Hibernation Complete.

Every time it happens.  And every time I fail to see what is happening to me until it gets too late.

Rainy season.

Every rainy season, without fail.  The rain comes, the sun goes into hibernation.  My summer sun-kissed-ness (new word) fades.

Every.  Thing.  Is.  Damp.

And somehow I let myself become the weather personified.

I am the cloud.  I am the rain.  I am the doom and gloom and I forget why I ever came to Thailand.  A brief internet search has me self diagnosing myself with Seasonal Affectiveness Disorder.  Which I probably don’t have considering I have survived many a grey Autumn/Winter back home in the UK.

My facebook news feed fills up with friends enjoying ice cool ciders on a Cornish beach.  With festivals and BBQs and all that is wonderful and right about a British summer.  Deck chairs.  Pimms.  Sipping Pimms in a deckchair.  I even find myself thinking about the bloody seagulls.  Yes, I miss those flying vermin that snatch tasty treats right out of your hand.

I can’t believe I would ever find myself hankering after a BRITISH summer.  They aren’t exactly renowned for being that great.

The blog all but dies, and Facebook has a wonderful time reminding me of posts I had made when I first came here and rainy season was just a bit of exciting weather and everything was new and exciting and inspiring.  Now I have nothing new or exciting or inspiring to post about.  I am sorry dear readers, but I am beyond the point of writing just for the sake of it.  And I am sure that you are glad of that.

But times are a’changing my dear.

Today is November 1st – the first official day of high season here in Phuket.  And, same as every year, it’s like someone has flicked the sunshine switch back to ‘ON’ and it is glorious and beautiful and all things that make the weather in Thailand wonderful.

Today I am feeling thankful.  Thankful that the sun has finally made an appearance that will hopefully continue for the coming months.  Thankful that I can once again wear my summer dresses and my flip flops and have beach trips on the weekends and BBQs in the evenings.  We may not be able to have a glass of Pimms but I can make a bloody good attempt at making some sort of Sangsom based summer cocktail.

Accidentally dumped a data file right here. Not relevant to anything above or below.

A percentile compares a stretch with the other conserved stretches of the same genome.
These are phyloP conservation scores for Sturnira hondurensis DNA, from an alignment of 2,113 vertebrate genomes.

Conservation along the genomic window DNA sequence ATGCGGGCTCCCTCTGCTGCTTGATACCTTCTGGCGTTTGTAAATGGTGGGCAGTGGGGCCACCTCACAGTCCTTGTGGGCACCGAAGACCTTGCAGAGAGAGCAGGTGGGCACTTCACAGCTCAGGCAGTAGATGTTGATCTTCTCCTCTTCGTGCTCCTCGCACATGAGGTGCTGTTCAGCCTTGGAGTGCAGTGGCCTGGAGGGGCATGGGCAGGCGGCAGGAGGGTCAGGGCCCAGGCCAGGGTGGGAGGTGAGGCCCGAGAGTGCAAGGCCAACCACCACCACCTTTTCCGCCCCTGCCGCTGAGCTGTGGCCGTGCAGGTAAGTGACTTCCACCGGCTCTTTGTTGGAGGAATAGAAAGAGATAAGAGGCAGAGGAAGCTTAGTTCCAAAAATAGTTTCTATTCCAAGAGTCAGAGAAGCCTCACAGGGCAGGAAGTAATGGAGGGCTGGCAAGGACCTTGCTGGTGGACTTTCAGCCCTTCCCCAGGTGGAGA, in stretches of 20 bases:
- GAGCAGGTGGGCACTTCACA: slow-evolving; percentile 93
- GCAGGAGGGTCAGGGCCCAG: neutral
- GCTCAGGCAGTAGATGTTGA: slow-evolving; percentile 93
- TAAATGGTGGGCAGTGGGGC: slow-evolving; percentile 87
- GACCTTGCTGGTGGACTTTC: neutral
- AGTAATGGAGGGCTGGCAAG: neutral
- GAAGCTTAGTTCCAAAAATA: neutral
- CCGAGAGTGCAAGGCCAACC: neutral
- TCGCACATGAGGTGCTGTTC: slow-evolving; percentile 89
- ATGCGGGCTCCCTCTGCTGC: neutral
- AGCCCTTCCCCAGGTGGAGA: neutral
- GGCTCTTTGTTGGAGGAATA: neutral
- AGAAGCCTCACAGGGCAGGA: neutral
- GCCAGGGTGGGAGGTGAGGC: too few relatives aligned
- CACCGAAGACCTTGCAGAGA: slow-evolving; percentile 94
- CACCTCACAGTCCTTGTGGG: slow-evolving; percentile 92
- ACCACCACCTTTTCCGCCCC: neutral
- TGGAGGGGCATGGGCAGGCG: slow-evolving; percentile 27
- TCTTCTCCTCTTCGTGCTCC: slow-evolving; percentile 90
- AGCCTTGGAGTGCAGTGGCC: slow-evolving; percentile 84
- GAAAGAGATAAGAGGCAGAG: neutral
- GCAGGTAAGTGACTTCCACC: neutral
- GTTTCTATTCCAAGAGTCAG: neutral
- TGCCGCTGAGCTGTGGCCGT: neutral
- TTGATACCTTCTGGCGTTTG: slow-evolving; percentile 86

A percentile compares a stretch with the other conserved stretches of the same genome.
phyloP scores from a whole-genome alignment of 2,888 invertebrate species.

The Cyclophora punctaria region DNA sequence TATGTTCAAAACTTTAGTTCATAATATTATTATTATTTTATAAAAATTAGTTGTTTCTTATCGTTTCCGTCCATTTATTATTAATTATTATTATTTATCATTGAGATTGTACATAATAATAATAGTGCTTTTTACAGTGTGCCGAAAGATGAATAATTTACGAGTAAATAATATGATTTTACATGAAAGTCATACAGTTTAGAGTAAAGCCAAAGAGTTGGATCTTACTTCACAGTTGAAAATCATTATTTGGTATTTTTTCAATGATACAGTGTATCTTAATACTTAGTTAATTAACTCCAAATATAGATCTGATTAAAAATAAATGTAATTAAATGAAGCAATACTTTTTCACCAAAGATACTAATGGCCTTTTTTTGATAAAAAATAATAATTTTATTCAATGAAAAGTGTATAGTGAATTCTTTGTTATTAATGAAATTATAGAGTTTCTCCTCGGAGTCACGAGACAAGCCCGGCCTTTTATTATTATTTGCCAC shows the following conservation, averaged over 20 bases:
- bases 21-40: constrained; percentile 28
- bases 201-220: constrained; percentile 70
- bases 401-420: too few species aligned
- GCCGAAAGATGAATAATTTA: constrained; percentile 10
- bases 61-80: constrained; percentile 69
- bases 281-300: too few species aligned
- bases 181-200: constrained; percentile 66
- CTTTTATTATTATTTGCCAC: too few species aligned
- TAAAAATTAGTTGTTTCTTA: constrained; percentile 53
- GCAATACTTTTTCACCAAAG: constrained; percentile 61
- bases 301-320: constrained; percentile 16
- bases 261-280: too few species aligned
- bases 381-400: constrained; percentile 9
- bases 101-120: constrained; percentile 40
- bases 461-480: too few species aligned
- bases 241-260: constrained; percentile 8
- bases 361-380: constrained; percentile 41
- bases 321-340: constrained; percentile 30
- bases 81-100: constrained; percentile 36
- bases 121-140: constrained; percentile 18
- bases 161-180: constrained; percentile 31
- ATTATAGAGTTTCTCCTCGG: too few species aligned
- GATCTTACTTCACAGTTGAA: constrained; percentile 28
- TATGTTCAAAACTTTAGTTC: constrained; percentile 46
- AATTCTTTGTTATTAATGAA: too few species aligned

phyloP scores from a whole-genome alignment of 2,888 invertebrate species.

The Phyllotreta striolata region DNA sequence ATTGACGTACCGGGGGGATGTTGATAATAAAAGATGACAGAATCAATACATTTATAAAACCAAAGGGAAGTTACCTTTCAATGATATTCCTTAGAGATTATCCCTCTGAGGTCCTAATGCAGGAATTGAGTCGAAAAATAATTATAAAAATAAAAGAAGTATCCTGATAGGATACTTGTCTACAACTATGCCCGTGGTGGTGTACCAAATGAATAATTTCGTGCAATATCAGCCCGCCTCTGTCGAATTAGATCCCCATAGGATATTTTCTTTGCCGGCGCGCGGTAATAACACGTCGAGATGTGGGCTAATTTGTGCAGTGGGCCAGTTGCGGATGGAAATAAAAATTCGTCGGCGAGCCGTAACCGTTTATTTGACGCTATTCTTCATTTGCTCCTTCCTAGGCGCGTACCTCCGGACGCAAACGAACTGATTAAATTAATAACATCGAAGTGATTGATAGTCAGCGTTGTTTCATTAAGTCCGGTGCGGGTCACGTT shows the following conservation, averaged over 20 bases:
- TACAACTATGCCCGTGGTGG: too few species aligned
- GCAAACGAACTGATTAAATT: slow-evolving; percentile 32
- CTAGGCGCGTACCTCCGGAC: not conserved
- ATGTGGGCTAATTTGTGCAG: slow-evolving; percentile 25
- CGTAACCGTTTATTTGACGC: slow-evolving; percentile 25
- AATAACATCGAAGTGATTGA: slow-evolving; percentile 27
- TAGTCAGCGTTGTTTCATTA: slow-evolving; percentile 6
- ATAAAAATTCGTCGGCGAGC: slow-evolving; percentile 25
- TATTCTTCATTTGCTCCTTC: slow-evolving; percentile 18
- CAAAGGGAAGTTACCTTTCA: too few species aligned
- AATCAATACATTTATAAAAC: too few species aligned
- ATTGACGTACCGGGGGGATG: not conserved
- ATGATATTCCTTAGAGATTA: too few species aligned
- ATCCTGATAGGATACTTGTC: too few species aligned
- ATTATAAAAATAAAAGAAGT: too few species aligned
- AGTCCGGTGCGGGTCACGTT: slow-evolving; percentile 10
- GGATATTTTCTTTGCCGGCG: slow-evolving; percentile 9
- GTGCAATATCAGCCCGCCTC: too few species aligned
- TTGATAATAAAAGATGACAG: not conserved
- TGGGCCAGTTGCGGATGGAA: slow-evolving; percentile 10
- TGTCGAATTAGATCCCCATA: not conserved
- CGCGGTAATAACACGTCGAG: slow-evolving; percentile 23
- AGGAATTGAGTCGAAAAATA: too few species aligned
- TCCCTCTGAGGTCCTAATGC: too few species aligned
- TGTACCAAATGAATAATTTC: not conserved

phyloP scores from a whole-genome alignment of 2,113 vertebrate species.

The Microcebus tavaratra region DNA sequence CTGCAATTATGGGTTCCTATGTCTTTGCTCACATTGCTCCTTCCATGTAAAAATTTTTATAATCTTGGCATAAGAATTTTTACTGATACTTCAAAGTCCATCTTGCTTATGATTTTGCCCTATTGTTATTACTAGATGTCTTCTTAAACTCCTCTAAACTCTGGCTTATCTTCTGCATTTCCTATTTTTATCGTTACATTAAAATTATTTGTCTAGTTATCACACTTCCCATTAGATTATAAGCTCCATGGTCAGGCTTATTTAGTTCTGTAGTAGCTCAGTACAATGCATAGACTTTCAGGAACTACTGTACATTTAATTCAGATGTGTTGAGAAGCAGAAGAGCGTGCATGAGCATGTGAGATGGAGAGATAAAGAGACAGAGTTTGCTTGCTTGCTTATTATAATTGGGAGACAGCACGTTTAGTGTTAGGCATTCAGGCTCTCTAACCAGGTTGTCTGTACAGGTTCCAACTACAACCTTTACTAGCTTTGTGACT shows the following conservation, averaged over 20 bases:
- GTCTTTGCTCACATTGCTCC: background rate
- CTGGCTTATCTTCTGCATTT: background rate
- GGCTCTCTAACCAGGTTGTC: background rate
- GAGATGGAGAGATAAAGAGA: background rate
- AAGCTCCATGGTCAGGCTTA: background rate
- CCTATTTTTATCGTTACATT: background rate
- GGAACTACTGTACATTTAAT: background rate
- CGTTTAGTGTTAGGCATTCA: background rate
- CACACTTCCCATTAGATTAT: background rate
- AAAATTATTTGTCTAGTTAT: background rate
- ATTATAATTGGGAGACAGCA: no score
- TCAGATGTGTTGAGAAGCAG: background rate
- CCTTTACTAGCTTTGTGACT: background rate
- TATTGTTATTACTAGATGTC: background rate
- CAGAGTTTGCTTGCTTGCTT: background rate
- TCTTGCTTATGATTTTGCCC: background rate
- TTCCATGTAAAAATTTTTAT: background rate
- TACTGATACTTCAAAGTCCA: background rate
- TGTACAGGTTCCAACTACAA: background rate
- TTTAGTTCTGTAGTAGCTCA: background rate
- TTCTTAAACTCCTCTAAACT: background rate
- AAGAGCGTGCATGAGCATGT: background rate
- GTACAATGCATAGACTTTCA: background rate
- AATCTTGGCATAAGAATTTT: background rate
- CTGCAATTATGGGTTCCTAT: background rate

I realise that as you read this in your Autumnal homeland with Winter drawing in and the prospect of not only rain, but sleet and snow and de-icing car windscreens and frozen pipes and… here I am complaining about a few months of rain.   But it’s all relative baby – and I should count my lucky stars that it is hot once again and that I have survived another rainy season.

#firstworldproblems?  I got me #Thailandproblems.  And I would rather make it through a thousand more rainy seasons than ever have to de-ice my car or wear thermal underpants ever again.

Time to once again start loving my Thailand life.  Expect more blog posts soon.  I am out of hibernation once again.

❤ Kylie

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Five for Friday: visiting the cinema in Thailand

Going to the cinema in Thailand is the perfect way to spend a dreary afternoon during the rainy season or to take advantage of the super power air conditioning on a hot day.  Cinemas can usually be found in large shopping centres and even in Tesco.

Most good cinemas offer at least one English film subtitled in Thai and for the more adventurous, English subtitles are usually available on the Thai films, which is good for anyone embarking on a Thai/farang date.

Here are my five top tips for visiting the cinema in Thailand:

Don’t trust the online times as in my experience they are usually wrong.  This shouldn’t be too much of a worry though as you will be subjected to around 20 minutes of adverts and trailers before the movie begins.

Bring a cardigan. And a scarf. Maybe go the whole hog and bring a blanket – the air conditioning is always set to arctic conditions – on my last trip to the cinema I almost lost the feeling in my toes.

Turn off your phone. OK, so most westerners don’t need to be reminded to do this (at least people from the UK) but in Thailand it isn’t unusual for people to keep their phones switched on throughout their visit to the cinema- l once witnessed a woman playing candy crush during a screening of the Hunger Games!  Thai mobile network provider Happy have even created this catchy advert to remind people to switch their devices off- although it doesn’t seem to be all that effective…